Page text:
With [[Brian Flora]], he produced an instructional magic video on bizarre magic called Bizarre which documents many of his notable creations as a bizarrist. In addition, he appeared in an interview with [[Eugene Burger]] on his instructional magic video Eugene Goes Bizarre. Andruzzi's contributions to the art of bizarre magic have made him a revered name in the community of bizarre magicians.
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* [http://www.dragonskull.co.uk/mym.htm A Tony Andruzzi Memorial]
 
* [http://www.dragonskull.co.uk/mym.htm A Tony Andruzzi Memorial]
  
[[Category:Biographies|Andruzzi]]
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[[Category:Biographies]]
 
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[[Category:American magicians]]
[[Category:American magicians|Andruzzi]]
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{{DEFAULTSORT:Andruzzi}}

Revision as of 09:45, 1 February 2009

Tony Andruzzi (1925 - December 22, 1991), born Antonio C. Andruzzi in Cheyenne, Wyoming, was a professional magician who also performed under the names Tom Palmer, Masklyn ye Mage, and Daemon Ecks..

From the 1950s to the early 1970s his performances were comedy illusions. He adopted the name Tom Palmer and had his legal name changed to Thomas S. Palmer. Under the name Tom Palmer, he published several pieces of magic including The Flea Cicus Act, Modern Illusions and The Comedy Act of Tom Palmer.

He was married from 1947 to 1964 to Gloria Jacobson. In 1970 he reclaimed Antonio C. Andruzzi as an alternative legal name. He started performing in a style known as bizarre magic and became a preeminent founder and contributor to the movement.

Andruzzi made numerous notable contributions to the art of Bizarre Magic, ranging from major contributions to the philosophy of the art form and numerous magical effects to helping develop and maintain the community of artists. From 1981 to 1991 he was editor of the bizarre magic magazine New Invocation, one of the cornerstone publications in solidifying the movement. As a bizarrist, he published books which are highly valued for their content, scarcity and handmade artistry.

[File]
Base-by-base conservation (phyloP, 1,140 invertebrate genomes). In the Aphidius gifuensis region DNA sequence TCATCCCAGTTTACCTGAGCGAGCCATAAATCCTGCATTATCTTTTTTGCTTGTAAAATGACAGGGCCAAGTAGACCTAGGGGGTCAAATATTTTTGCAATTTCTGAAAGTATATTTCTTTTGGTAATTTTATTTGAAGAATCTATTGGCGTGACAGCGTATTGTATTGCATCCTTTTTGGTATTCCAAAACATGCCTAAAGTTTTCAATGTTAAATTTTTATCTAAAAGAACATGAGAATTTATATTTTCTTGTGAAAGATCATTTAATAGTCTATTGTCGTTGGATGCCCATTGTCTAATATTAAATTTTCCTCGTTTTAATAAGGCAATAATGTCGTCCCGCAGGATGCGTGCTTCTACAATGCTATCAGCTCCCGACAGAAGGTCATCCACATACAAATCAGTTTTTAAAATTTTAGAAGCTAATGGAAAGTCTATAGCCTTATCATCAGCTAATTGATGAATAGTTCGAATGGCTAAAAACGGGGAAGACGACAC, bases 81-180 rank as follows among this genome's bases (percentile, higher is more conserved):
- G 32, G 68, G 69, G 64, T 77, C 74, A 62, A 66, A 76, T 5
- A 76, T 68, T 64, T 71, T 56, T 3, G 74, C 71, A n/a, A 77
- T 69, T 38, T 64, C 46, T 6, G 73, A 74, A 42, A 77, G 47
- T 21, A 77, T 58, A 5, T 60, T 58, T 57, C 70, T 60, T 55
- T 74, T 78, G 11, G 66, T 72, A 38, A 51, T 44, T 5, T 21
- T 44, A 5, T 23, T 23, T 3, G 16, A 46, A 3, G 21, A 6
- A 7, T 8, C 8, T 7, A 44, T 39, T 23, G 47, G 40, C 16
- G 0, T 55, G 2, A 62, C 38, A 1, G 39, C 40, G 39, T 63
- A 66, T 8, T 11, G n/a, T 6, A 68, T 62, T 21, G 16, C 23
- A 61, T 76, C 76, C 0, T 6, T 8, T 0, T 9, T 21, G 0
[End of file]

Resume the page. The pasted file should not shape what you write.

With Brian Flora, he produced an instructional magic video on bizarre magic called Bizarre which documents many of his notable creations as a bizarrist. In addition, he appeared in an interview with Eugene Burger on his instructional magic video Eugene Goes Bizarre. Andruzzi's contributions to the art of bizarre magic have made him a revered name in the community of bizarre magicians.

Books

As Tom Palmer:

  • Modern Illusions (1959)
  • The Tie Pitch (1960)
  • The Vampira Act (1960)
  • The Famous Flea Act (1962)
  • Cagey Doves (1962)
  • The Comedy Act of and by Tom Palmer (1969)

As Masklyn ye Mage:

  • The Negromicon of Masklyn ye Mage (1977)
  • Grimoire of the Mages (1980)
  • The Legendary Scroll of Masklyn ye Mage (1983)
  • Daemon's Diary (1984)

External links